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Panelists: Online gambling will need to be regulated

By Brian Hallenbeck

Publication: The Day

Published October 26. 2012 4:00AM

Westbrook - Members of an Internet gambling panel agreed Thursday that steps must be taken to protect those who engage in the activity, which soon could be legal.

Clearly, prohibition has not worked, Minnesota lottery official Don Feeney told an audience of clinicians, health care providers and gaming experts during the Connecticut Council on Problem Gambling's annual event at Water's Edge Resort & Spa.

"That horse has left the barn," he said, referring to the ineffectiveness of the federal government's years-old ban on online gambling.

"There are 500 sites out there where you could place a wager right now," said Chuck Bunnell, chief of staff of the Mohegan Tribe, which owns Mohegan Sun casino. "Your wager would not be protected, though, and there would be no verification of the player's age."

Bunnell said the tribe's position is that Internet gambling should be regulated by the federal government and it should be limited to poker only. He said state-by-state approval could create an untenable "patchwork" of conflicting laws.

"We believe the federal solution is better; it creates more protection for players," he said.

The Mohegans and the Mashantucket Pequots, who own Foxwoods Resort Casino, could corner the market on online gambling in Connecticut by virtue of the terms of their gaming compacts with the state. Bunnell said the Mohegans don't expect legalization to create a lucrative new market.

"People have been gambling illegally online for 10-plus years, so we don't think legalizing it will lead to a whole lot more, but if it does, we want to be ready," Bunnell said. Aside from the revenue it could generate, an online gaming site could be useful in marketing the casino, he said.

The conference's keynote speaker, Mark Griffiths, discussed the "psychosocial impacts" of online gambling, a subject he's studied as a professor at Nottingham Trent University in the United Kingdom, where online gambling has been legal for years.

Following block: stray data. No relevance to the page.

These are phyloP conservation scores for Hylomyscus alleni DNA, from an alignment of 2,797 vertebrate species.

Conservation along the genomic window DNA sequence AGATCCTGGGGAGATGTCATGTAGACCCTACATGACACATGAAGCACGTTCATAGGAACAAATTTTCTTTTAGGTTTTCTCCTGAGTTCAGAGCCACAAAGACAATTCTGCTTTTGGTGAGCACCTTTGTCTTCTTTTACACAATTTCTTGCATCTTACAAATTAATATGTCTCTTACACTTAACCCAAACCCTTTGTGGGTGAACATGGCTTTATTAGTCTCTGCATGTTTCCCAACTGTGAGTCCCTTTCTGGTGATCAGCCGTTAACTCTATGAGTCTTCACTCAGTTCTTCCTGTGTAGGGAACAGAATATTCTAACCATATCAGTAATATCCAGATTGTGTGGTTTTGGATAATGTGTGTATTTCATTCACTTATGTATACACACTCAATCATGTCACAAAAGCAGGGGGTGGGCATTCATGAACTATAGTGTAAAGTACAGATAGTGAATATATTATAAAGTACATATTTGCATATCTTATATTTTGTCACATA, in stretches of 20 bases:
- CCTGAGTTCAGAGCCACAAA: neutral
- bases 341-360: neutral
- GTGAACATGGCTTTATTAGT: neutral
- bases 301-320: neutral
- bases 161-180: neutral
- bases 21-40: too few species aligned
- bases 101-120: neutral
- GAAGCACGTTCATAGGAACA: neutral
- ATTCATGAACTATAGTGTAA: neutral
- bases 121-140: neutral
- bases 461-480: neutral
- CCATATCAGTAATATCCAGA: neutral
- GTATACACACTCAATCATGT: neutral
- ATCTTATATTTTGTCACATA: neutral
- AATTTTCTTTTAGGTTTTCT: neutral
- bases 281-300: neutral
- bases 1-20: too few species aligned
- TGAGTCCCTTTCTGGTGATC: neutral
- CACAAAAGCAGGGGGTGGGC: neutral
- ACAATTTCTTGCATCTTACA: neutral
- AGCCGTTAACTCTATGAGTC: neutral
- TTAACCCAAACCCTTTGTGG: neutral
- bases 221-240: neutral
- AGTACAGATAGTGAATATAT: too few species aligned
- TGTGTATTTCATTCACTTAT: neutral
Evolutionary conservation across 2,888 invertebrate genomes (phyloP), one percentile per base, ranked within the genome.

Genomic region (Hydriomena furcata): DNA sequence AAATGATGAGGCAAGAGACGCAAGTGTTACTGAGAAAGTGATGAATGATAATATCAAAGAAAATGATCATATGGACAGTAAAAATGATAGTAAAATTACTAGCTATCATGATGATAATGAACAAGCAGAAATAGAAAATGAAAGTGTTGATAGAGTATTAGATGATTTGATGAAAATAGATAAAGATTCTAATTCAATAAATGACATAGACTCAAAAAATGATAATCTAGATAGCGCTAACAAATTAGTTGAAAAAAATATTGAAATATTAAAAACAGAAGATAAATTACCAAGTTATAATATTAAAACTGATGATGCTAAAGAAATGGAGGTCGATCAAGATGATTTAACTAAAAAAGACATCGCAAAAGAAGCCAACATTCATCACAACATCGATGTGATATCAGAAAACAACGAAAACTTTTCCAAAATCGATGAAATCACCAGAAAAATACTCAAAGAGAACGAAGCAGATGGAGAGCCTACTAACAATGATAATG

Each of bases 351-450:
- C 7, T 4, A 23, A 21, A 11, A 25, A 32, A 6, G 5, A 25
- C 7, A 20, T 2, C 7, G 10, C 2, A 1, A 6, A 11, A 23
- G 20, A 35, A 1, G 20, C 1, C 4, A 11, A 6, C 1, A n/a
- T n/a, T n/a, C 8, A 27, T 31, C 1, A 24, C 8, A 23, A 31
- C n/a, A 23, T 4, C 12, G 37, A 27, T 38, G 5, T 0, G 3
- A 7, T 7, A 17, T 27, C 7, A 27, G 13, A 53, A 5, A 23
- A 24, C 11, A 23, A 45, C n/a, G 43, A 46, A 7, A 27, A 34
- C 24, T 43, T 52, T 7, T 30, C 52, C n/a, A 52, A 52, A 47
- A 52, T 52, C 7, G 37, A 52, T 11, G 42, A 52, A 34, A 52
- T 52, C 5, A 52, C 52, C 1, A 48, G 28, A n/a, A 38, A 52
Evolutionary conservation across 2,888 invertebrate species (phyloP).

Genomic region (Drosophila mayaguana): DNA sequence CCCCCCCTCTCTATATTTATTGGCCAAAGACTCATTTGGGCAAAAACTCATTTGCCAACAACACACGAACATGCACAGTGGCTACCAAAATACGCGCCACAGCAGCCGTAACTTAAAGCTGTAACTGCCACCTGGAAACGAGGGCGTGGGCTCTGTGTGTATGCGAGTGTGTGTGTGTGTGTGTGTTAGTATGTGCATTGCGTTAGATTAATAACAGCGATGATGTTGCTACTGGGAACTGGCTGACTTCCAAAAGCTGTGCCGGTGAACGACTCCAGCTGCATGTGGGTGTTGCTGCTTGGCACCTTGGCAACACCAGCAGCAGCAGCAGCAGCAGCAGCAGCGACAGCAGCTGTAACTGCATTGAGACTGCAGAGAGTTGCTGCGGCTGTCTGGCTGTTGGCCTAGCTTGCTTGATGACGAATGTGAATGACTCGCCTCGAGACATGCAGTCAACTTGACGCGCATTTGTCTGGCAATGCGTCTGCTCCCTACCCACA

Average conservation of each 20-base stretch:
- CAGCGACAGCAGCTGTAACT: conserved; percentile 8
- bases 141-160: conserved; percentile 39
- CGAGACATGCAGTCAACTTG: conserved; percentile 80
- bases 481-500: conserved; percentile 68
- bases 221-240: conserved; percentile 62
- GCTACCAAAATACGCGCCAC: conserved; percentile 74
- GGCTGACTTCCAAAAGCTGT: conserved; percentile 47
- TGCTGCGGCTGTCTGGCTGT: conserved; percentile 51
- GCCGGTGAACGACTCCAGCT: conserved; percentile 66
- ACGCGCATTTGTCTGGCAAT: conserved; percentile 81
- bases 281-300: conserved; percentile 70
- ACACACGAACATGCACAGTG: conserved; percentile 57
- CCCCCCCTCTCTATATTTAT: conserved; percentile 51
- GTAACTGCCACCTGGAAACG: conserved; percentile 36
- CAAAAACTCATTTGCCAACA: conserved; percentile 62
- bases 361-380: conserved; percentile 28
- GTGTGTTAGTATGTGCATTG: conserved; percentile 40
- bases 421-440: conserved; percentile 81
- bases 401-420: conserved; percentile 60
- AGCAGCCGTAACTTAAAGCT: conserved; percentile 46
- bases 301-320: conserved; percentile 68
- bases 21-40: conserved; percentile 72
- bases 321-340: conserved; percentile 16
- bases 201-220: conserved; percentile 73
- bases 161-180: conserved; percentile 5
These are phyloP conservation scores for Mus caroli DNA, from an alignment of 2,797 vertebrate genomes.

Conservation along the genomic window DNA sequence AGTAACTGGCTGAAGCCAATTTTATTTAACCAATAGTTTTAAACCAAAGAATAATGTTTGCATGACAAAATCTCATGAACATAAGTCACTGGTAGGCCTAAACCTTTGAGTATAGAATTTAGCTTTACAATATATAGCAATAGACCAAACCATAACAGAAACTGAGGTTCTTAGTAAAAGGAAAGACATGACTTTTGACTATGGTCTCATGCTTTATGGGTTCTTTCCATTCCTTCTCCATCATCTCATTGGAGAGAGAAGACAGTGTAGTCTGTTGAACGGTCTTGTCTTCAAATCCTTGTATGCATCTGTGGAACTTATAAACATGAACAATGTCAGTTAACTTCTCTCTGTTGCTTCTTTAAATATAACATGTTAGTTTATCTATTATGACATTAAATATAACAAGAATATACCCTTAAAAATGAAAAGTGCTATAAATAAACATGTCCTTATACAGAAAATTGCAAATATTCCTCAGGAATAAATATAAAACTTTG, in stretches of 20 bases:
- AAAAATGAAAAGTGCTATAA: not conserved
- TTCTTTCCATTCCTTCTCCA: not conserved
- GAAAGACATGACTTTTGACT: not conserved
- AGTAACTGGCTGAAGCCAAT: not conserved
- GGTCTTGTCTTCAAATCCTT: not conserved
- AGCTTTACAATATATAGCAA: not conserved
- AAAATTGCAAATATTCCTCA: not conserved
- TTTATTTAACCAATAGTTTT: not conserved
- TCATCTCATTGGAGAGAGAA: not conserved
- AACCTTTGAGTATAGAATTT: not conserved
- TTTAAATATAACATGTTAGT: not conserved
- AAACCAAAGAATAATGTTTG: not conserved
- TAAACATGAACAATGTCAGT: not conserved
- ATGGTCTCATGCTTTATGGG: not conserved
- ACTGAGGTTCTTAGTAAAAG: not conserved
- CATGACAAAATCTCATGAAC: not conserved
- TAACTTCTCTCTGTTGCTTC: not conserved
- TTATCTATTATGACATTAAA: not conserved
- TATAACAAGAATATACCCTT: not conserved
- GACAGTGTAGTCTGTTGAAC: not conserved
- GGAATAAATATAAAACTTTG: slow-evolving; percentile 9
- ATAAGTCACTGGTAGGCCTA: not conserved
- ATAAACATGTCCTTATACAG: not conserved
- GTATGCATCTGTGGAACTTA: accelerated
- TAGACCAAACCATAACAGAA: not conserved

Data show the rate of problem gambling, or addiction, is significantly higher among Internet gamblers than among non-Internet gamblers in the U.K. The research also indicates that Internet gamblers are more likely to be male and to be relatively young adults, single, well-educated and have professional/managerial jobs. The number of women gambling online is increasing, and adolescents are gambling on the Internet, too, according to the studies.

Evidence also suggests, Griffiths said, that online problem-gamblers prefer to seek help online. And, he said, the ability to track the behavior of online gamblers provides valuable information for researchers. He said he has determined, for example, that an online gambler who "reloads his wallet" during a gambling session is almost certainly a problem-gambler.

Jeff Beck, clinical coordinator for the Council on Compulsive Gambling of New Jersey, noted that the governor of his state, Chris Christie, vetoed an online gambling bill approved last year by the state legislature. A new bill is pending. The state also is proceeding with plans to issue sports betting licenses to horse racing tracks and Atlantic City casinos, prompting the professional sports leagues and the NCAA to file a lawsuit.

New Jersey has approved gambling on mobile devices at casinos and has authorized off-track betting on horse racing at bars and restaurants.

"Every time gambling expands, we need more money for problem gambling," Beck said.

b.hallenbeck@theday.com

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